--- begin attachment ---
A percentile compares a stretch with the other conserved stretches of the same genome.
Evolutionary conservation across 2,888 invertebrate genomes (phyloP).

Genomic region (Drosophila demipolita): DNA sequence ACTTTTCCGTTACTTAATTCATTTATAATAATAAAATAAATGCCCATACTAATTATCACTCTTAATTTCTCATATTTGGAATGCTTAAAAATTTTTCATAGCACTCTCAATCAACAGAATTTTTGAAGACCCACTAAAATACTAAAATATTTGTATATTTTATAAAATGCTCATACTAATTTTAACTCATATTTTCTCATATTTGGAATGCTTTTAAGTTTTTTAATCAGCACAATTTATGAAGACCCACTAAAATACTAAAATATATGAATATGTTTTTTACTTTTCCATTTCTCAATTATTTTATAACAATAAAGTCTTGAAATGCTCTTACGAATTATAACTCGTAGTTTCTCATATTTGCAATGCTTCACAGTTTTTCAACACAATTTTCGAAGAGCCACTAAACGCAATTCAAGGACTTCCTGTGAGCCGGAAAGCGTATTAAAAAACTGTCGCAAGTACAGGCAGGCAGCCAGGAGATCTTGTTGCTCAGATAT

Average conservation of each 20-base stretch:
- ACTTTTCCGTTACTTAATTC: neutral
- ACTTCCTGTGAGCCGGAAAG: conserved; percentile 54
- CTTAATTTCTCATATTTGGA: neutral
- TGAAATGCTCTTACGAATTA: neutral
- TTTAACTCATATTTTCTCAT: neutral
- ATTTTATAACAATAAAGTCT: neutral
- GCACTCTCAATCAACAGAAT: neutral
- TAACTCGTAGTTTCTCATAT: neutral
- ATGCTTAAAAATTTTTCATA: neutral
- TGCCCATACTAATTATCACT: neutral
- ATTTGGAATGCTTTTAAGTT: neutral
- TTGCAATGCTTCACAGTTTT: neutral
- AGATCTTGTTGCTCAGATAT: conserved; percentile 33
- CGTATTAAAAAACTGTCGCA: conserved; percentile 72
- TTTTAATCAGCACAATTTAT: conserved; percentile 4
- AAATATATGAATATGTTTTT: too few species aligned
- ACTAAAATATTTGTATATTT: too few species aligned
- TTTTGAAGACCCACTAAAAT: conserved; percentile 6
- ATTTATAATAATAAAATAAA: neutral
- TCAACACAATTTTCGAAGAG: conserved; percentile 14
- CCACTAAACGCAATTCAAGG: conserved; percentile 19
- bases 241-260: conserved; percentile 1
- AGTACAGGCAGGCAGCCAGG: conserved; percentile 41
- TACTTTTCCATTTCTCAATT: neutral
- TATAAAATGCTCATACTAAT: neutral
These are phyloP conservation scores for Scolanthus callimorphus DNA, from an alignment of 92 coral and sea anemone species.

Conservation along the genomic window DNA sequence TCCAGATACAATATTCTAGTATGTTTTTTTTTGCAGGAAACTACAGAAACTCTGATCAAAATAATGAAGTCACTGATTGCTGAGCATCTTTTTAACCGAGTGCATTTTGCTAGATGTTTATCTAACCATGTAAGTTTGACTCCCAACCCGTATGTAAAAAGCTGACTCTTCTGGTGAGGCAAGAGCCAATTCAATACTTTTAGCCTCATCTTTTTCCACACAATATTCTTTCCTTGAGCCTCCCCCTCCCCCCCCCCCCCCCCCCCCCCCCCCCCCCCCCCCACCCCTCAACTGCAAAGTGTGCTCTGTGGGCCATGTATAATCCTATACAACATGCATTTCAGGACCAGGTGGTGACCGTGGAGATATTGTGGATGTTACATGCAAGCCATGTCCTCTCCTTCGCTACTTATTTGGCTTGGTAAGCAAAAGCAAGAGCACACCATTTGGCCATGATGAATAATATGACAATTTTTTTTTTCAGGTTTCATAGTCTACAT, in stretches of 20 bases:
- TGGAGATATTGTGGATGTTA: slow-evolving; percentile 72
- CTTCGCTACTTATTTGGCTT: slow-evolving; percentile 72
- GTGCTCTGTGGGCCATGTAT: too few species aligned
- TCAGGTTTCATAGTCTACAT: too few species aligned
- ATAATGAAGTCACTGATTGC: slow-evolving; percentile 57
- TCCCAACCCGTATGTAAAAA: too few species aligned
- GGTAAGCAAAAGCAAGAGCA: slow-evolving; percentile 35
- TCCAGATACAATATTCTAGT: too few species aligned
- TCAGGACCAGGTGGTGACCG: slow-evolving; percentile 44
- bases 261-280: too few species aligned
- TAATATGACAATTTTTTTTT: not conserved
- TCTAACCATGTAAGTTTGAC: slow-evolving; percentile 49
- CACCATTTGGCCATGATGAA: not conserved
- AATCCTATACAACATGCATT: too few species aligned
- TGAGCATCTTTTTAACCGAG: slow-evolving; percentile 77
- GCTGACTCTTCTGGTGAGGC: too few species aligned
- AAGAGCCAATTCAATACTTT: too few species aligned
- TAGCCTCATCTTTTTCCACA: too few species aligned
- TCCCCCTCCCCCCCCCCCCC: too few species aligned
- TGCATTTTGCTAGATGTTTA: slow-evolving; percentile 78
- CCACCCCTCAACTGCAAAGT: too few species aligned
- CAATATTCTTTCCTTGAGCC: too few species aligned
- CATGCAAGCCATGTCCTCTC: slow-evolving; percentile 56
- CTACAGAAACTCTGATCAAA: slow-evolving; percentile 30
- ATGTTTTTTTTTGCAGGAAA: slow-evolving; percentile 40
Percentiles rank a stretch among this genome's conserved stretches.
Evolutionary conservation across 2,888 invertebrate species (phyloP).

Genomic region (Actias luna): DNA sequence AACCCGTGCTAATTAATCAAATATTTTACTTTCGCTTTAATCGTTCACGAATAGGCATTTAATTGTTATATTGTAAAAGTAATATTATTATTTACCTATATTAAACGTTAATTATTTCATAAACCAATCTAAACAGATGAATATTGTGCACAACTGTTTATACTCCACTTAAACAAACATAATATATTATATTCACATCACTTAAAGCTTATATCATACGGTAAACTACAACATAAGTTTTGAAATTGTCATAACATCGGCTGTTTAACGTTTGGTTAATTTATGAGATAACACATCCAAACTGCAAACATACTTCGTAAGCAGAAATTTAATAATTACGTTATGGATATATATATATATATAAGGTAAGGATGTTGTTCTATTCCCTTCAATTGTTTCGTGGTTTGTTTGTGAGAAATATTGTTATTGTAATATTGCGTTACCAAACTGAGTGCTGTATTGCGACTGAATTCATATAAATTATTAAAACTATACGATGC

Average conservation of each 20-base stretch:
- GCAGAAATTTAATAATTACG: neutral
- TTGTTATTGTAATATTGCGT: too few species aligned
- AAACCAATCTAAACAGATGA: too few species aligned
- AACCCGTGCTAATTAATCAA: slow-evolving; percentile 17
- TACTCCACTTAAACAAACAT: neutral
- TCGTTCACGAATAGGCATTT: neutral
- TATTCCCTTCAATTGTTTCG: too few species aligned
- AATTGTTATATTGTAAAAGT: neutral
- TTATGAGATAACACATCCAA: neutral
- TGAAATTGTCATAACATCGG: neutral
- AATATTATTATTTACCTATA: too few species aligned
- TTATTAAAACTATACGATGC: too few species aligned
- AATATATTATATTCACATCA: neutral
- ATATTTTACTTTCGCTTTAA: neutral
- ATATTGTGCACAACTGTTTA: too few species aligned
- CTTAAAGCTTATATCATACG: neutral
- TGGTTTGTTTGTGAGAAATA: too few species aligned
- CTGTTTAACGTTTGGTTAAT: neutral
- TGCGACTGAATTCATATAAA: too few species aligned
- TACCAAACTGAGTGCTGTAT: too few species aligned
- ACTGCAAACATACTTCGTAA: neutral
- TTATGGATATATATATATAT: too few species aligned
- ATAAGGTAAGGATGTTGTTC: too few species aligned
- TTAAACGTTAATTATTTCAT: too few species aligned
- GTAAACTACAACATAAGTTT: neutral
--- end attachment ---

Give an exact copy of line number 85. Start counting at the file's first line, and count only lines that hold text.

- GTAAACTACAACATAAGTTT: neutral